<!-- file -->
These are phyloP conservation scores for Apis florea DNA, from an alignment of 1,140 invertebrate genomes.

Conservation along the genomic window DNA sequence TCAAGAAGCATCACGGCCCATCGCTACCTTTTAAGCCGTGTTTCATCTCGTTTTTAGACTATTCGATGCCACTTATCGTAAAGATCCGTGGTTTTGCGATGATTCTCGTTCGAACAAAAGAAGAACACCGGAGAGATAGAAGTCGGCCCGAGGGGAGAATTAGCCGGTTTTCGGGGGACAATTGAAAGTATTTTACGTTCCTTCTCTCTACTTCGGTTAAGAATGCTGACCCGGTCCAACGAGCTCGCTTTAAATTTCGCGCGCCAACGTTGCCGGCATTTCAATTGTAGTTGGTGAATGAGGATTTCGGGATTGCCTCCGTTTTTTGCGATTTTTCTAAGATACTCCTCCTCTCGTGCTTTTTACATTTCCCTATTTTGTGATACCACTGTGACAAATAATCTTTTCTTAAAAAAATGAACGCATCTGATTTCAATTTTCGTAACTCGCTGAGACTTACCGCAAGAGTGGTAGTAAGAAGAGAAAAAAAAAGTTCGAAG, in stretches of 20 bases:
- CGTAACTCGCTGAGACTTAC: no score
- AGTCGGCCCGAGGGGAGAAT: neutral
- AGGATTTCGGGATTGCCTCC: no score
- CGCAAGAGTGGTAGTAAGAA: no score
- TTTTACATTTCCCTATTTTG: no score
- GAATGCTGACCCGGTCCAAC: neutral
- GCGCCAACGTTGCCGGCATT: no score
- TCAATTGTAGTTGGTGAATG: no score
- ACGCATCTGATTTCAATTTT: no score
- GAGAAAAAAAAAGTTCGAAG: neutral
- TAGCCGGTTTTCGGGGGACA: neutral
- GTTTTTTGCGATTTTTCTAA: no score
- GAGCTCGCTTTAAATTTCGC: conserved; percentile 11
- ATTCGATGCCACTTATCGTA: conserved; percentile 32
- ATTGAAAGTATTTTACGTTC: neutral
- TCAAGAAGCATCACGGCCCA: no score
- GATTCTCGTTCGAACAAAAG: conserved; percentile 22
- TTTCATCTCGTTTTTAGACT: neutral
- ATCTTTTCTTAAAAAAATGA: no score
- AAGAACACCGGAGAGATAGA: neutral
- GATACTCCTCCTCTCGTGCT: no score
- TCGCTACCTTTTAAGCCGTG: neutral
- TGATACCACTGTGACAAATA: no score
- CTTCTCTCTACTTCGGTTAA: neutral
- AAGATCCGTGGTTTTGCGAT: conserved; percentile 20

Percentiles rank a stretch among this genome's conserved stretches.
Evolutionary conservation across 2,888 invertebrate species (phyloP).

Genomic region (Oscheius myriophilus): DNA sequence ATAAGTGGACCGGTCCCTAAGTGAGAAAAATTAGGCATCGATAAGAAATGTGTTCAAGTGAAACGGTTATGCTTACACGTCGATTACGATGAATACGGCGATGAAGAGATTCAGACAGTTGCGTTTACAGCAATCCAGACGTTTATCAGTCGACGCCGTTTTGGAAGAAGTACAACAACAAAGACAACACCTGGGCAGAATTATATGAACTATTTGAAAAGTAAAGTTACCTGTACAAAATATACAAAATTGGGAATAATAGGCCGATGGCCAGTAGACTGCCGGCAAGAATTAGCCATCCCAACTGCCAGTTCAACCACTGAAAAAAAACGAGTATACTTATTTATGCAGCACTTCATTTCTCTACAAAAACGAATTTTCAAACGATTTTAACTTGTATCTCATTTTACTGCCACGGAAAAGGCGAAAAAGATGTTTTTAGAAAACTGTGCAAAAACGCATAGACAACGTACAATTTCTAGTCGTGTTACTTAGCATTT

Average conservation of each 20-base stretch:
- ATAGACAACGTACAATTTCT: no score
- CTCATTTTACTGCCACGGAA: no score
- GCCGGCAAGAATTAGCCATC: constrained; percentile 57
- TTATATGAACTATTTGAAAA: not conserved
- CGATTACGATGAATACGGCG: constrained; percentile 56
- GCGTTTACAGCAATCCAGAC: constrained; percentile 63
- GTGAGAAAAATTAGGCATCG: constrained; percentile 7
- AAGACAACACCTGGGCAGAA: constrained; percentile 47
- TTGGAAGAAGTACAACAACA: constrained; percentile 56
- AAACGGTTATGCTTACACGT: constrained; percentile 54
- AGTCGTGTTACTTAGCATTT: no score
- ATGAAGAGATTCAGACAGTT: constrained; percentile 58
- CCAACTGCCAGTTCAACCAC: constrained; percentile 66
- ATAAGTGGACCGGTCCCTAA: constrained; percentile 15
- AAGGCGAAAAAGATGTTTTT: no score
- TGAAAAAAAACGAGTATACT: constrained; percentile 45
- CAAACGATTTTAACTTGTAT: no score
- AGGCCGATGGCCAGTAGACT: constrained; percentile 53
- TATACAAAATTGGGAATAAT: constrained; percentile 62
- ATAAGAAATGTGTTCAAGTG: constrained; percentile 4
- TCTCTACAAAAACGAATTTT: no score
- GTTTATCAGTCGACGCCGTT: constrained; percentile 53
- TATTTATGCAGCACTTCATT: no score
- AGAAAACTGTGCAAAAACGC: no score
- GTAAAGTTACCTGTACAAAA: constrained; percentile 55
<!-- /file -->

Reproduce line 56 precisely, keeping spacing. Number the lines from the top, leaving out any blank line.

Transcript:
- GTAAAGTTACCTGTACAAAA: constrained; percentile 55